This guideline provide evidence-based recommendations regarding physical activity throughout pregnancy in the promotion of maternal, fetal, and neonatal health. In the absence of contraindications (see later for a detailed list), following this guideline is associated with:
(1) fewer newborn complications (i.e., large for gestational age); and
(2) maternal health benefits (i.e., decreased risk of preeclampsia, gestational hypertension, gestational diabetes, Caesarean section, instrumental delivery, urinary incontinence, excessive gestational weight gain, and depression; improved blood glucose; decreased total gestational weight gain; and decreased severity of depressive symptoms and lumbopelvic pain).
Physical activity is not associated with miscarriage, stillbirth, neonatal death, preterm birth, preterm/prelabour rupture of membranes, neonatal hypoglycemia, low birth weight, birth defects, induction of labour, or birth complications. In general, more physical activity (frequency, duration, and/or volume) is associated with greater benefits. However, evidence was not identified regarding the safety or additional benefit of exercising at levels significantly above the recommendations.
TO BE CONTINUED….
The objective is to provide guidance for pregnant women, and obstetric care and exercise professionals, on prenatal physical activity.
The outcomes evaluated were maternal, fetal, or neonatal morbidity or fetal mortality during and following pregnancy.
Literature was retrieved through searches of Medline, EMBASE, PsycINFO, Cochrane Database of Systematic Reviews, Cochrane Central Register of Controlled Trials, Scopus and Web of Science Core Collection, CINAHL Plus with Full-text, Child Development & Adolescent Studies, ERIC, Sport Discus, ClinicalTrials.gov, and the Trip Database from database inception up to January 6, 2017. Primary studies of any design were eligible, except case studies. Results were limited to English, Spanish, or French language materials. Articles related to maternal physical activity during pregnancy reporting on maternal, fetal, or neonatal morbidity or fetal mortality were eligible for inclusion. The quality of evidence was rated using the Grading of Recommendations Assessment, Development, and Evaluation (GRADE) methodology.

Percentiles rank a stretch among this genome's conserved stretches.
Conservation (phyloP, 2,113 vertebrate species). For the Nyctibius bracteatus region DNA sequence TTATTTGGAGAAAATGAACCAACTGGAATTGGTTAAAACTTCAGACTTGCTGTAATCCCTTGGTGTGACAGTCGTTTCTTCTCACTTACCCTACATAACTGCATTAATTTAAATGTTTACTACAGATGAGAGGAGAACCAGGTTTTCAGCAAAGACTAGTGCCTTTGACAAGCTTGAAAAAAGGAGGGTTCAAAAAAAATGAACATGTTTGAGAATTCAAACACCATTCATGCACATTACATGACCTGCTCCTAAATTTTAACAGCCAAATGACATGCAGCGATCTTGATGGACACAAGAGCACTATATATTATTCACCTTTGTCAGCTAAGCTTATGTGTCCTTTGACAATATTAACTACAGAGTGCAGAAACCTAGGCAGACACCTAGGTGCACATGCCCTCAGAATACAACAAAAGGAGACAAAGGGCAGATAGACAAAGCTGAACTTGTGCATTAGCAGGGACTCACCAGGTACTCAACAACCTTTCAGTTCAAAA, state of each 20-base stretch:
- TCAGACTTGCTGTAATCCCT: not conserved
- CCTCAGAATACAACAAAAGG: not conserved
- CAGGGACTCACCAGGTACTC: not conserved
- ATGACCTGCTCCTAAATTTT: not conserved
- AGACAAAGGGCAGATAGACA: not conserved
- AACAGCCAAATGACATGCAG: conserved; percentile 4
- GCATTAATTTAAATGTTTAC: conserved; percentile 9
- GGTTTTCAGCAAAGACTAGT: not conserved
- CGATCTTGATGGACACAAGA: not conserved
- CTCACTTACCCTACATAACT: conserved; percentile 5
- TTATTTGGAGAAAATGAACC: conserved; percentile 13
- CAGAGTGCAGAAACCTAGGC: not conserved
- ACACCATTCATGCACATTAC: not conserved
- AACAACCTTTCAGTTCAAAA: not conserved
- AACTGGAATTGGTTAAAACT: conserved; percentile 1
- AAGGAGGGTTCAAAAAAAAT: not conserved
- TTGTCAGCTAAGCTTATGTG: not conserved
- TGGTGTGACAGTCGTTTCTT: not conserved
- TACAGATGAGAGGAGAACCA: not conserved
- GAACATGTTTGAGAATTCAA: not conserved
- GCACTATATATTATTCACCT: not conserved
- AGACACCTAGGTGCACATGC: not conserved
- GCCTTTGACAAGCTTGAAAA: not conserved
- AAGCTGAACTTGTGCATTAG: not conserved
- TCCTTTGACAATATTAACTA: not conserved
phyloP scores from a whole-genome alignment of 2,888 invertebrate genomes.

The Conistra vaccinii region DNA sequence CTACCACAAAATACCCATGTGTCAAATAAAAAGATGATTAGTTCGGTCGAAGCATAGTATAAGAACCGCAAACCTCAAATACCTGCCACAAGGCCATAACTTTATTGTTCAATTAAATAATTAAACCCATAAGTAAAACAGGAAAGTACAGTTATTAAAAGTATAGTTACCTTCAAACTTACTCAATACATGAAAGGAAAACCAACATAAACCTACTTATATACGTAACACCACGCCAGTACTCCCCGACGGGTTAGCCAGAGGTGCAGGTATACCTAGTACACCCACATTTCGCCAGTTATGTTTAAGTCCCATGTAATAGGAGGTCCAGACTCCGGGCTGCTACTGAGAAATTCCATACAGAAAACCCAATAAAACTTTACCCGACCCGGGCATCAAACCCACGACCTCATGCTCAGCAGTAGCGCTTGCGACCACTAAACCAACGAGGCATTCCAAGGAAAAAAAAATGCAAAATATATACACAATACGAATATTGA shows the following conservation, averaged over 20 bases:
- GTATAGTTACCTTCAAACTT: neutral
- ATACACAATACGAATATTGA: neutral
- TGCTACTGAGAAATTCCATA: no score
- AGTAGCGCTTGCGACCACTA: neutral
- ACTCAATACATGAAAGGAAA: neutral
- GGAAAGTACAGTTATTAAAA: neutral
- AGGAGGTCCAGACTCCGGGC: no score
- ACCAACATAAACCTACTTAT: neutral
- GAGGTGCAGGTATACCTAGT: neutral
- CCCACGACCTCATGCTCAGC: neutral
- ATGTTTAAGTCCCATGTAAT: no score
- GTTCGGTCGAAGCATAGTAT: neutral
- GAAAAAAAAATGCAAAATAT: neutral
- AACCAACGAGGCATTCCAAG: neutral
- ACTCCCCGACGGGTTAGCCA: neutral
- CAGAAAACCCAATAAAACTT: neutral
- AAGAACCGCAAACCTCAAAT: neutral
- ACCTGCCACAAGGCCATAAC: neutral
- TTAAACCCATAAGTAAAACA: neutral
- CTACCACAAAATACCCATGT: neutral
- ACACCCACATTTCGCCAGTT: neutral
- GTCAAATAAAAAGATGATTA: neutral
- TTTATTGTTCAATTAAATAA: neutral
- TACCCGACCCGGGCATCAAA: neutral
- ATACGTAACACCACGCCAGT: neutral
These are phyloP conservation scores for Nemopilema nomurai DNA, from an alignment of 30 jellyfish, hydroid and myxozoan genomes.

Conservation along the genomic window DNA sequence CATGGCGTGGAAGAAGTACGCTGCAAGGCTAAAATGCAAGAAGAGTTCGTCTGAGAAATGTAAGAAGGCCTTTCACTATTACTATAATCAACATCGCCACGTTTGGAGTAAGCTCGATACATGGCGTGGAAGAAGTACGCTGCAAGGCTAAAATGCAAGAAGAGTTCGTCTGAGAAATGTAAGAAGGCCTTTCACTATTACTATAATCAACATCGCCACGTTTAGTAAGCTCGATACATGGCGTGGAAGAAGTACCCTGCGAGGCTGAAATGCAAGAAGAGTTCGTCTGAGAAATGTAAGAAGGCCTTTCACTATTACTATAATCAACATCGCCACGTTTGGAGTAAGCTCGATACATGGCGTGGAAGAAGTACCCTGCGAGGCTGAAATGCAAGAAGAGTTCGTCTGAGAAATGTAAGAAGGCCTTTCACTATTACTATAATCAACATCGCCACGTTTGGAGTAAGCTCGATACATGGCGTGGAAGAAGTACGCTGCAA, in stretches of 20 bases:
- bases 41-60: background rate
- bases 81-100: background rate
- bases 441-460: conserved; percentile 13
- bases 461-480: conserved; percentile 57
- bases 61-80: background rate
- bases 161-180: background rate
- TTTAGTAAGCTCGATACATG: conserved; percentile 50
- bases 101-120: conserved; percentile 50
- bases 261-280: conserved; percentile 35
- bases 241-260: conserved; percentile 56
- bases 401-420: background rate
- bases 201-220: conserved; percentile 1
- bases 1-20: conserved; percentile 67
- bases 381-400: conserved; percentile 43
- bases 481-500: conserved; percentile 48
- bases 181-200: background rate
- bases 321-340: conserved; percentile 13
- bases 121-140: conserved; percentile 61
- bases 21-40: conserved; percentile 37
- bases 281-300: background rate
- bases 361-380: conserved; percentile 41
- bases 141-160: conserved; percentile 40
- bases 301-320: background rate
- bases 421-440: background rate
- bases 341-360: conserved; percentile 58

The Guidelines Consensus Panel solicited feedback from end-users (obstetric care providers, exercise professionals, researchers, policy organizations, and pregnant and postpartum women). The development of this guideline followed the Appraisal of Guidelines for Research Evaluation (AGREE) II instrument.
Benefits, harms, and costs
The benefits of prenatal physical activity are moderate, and no harms were identified; therefore, the difference between desirable and undesirable consequences (net benefit) is expected to be moderate. The majority of stakeholders and end-users indicated that following these recommendations would be feasible, acceptable, and equitable. Following these recommendations is likely to require minimal resources from both individual and health systems perspectives.